Speculative Stock Purchase: SSI

Speculative Investing: Don’t Try This

I recently purchased a speculative position in Stage Stores, (ticker SSI) and I wanted to share it with you.

First off, I want to start by saying that I do not recommend you do follow my example unless you are fully aware of the risks involved with doing so and that you understand the difference between speculation and investing.

As I’ve said before, my wife and I put $125 a month into our brokerage account to invest in the stock market, and then every six months I enlarge or initiate a new stock position. My investing strategy with these funds is to increase our dividend income and to capture capital appreciation through a long-term, buy and hold investment horizon.

I try to purchase companies in which I can have a reasonable confidence over the long term, and like to think of my share purchases as if I have just purchased the whole business.

In the past, investing like this has benefited us quite a lot. I’ve lost money, initially, on several of our positions, but I have never lost money in the long run because I don’t freak out when prices fall. Instead, I wait for our positions to recover and appreciate. So far, doing so has yet to fail me.

The story behind purchasing SSI is a little different.

Every once in a while, I’ll go looking for extremely distressed businesses and try to evaluate them to see if management is attempting a turnaround. If I find them, I then try to determine how likely I think they are to succeed.

As an example, I spent time last January and February looking at AMD, when the stock was trading around $2 a share. Ultimately, I decided not to buy the stock, because I wasn’t confident in management’s ability and I wanted to give it a little more time to see if they would be able to execute. Fast forward to today, and AMD is trading at about $14.50. Given how much I was willing and able to put in as an initial outlay, I missed out on a $4700 return.

the NYSE trading floor

That return represents 75% of the total value of our portfolio today.

I hate myself a little bit.

But, it’s important to remember that if I had purchased the stock it would not have been an investment.

It would have been speculation because I was essentially deciding on whether I thought management would be able to execute their turnaround, and they still haven’t. Despite the massive gain on the share price over the last year or so, AMD still operates in a loss environment, as they have been for several years.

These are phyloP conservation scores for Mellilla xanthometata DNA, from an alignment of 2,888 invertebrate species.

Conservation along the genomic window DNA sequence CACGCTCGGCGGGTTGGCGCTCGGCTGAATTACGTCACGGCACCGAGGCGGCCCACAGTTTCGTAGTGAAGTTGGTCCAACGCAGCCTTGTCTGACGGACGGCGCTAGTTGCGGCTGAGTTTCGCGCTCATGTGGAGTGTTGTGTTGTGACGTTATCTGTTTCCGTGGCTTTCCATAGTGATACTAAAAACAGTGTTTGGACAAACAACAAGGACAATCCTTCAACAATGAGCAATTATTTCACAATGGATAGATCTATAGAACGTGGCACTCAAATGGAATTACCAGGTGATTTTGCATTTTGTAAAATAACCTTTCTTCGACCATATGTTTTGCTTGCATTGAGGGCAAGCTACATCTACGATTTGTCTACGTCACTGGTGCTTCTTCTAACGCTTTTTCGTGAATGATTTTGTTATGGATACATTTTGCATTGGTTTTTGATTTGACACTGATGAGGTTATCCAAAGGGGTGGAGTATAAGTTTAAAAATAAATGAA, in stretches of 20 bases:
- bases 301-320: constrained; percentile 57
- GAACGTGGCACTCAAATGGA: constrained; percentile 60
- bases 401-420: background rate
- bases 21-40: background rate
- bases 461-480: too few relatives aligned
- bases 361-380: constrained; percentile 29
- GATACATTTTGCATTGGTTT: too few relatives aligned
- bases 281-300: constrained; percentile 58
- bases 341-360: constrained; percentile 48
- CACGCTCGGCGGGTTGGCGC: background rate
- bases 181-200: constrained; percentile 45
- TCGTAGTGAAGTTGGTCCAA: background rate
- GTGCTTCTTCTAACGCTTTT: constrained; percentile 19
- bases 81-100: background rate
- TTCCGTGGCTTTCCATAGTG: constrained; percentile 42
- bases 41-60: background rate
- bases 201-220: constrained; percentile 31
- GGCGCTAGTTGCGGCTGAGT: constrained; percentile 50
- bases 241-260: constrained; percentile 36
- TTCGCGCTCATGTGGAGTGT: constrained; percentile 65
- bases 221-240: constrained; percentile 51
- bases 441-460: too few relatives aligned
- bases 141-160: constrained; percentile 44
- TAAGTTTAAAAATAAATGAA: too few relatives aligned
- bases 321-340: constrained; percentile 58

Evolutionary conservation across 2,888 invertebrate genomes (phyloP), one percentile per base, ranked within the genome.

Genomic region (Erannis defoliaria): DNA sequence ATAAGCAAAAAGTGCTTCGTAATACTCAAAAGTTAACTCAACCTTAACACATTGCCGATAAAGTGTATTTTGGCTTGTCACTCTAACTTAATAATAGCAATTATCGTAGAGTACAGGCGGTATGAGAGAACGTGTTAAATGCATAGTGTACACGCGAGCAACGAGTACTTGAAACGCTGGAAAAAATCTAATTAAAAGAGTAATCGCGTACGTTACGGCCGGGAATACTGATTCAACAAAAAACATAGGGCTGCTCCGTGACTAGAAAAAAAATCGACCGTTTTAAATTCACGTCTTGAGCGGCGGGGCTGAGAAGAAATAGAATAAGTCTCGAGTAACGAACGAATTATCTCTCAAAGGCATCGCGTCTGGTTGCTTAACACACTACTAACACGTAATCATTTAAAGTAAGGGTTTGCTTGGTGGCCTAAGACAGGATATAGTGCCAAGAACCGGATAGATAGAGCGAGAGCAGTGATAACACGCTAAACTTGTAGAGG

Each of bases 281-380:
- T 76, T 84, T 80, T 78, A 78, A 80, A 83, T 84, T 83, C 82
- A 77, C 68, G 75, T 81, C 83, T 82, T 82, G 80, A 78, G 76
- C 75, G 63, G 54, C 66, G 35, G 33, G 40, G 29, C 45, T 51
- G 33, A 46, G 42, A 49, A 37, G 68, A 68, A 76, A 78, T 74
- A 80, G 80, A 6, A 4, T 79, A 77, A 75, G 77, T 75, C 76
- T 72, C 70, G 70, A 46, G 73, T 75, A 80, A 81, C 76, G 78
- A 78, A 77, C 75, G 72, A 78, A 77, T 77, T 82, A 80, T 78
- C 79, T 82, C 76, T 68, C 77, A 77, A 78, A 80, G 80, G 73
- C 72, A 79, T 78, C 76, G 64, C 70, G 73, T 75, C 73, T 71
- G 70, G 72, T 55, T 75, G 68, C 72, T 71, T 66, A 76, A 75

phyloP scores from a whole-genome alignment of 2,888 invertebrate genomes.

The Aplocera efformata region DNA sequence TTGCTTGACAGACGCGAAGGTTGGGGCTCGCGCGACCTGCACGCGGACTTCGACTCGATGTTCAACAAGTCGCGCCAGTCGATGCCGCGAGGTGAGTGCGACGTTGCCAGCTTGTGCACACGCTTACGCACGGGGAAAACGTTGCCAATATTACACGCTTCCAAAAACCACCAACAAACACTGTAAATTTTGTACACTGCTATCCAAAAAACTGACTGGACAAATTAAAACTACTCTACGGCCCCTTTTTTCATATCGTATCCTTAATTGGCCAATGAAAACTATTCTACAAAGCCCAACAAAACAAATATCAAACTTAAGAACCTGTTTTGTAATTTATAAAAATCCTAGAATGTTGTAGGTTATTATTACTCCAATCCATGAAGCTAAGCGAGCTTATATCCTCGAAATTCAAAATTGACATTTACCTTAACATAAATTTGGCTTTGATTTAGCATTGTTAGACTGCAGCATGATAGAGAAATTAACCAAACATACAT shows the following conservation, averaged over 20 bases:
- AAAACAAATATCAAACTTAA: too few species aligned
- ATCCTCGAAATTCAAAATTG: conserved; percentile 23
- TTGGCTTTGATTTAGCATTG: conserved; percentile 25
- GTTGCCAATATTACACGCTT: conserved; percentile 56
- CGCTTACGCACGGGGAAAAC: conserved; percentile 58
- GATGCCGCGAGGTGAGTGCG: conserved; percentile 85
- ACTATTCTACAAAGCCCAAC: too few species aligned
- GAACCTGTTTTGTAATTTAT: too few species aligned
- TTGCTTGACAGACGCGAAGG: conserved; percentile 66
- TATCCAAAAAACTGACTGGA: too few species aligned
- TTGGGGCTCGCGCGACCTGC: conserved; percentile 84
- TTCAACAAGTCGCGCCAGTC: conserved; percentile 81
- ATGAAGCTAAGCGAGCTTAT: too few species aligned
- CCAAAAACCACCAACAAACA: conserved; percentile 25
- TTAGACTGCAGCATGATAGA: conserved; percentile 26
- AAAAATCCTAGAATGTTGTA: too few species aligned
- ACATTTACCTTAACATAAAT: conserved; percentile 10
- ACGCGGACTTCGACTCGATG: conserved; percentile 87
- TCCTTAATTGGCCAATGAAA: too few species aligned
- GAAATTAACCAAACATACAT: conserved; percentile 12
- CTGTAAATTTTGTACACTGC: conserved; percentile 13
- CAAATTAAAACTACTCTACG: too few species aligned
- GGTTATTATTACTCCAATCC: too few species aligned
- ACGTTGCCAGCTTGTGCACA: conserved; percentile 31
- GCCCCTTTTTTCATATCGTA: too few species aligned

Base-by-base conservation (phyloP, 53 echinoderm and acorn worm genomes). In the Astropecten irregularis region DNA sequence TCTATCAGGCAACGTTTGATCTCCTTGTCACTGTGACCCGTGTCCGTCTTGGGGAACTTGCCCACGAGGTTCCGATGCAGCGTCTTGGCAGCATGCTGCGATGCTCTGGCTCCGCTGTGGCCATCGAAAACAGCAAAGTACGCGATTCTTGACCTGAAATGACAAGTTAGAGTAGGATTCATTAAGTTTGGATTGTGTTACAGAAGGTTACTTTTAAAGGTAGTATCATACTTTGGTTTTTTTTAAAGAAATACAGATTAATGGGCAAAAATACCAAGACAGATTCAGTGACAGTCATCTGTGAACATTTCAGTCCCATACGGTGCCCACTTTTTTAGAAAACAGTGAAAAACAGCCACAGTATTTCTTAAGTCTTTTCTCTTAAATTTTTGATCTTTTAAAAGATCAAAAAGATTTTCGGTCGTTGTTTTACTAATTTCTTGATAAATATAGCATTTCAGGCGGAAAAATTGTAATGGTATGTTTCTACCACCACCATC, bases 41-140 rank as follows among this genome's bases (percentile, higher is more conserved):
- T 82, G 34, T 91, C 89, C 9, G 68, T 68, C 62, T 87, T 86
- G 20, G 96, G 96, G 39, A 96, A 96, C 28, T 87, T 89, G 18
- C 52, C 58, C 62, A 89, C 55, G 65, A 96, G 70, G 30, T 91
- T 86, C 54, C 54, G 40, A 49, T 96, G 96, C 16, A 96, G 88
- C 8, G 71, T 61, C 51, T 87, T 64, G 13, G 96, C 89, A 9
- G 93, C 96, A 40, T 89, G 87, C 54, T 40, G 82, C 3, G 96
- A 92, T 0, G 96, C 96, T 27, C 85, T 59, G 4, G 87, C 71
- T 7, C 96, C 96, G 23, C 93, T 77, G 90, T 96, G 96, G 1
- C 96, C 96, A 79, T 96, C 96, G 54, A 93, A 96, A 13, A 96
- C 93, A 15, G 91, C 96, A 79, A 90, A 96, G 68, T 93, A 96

So I was able to identify a good bet, nothing more.

That’s not investing, that’s speculation.

Why I Bought SSI

My example with AMD isn’t the first time I’ve done this, and about two weeks ago I went hunting for another one and found SSI.

SSI operates about 800 discount retail outlets in the US, primarily in Texas and the southeast, and their share price has been taking a beating as they face competition from online retailers *cough* Amazon *cough*. It’s gotten so low that I thought it might be worth taking a look into, so I read through their annual report and 10-K.

Unlike Sears or Radioshack, SSI appears to be doing a good job identifying how they can turn things around and executing that strategy. Their online sales are growing, although they only make up approximately 10% of SSI’s revenues. SSI is also closing low-margin and loss-generating stores and remodeling and renovating those stores that are performing well or are salvageable.

Management has indicated that they plan to fix the dividend at 15 cents a share per quarter this year, which I don’t like in this situation, but at least provides me with some cover for my principal.

Given these factors, I decided to give them a shot for the fun of it, fully realizing that if I did so it would be speculation, not investing and that I could lose all my outlay. I bought 20 shares for $2.09 with some birthday money from my mother-in-law and sat back to see what would happen.

How My Stock Purchase Turned Out

Well, it turns out that I had really, really good timing. I’ve owned the shares for 3 days, and they’ve gained 23.1%. Part of that was because SSI announced that they were buying 50 well-performing stores and rights to the Gordman’s name from Gordman’s during its bankruptcy, but either way, I’m glad that, this time, I’m on the other side of the gain instead of looking at another AMD situation.

I was excited about that, obviously, so I told one of my friends about it. He was impressed and told me that if I could pull that off again he’d give me $10,000 to invest for him. After I figured out if he was serious, I ran the math, and if I had done that I would have made him just shy of $2400 in three days.

Knowing that, I can see why people day trade, and I am reminded of just how dangerous this kind of speculation is if you think it’s investing.

The real question isn’t how much SSI is trading for right now, it’s how much its going to be trading for a year from now.

That’s the only answer that really matters.

Running the numbers on an investment with a calculator

In summary, I don’t recommend you do what I did unless you put money in that you’re willing to lose and you keep it separate from your true investing activities. But I am curious, have you ever had a similar situation to what I’ve had, either with AMD or with SSI?

Let me know!

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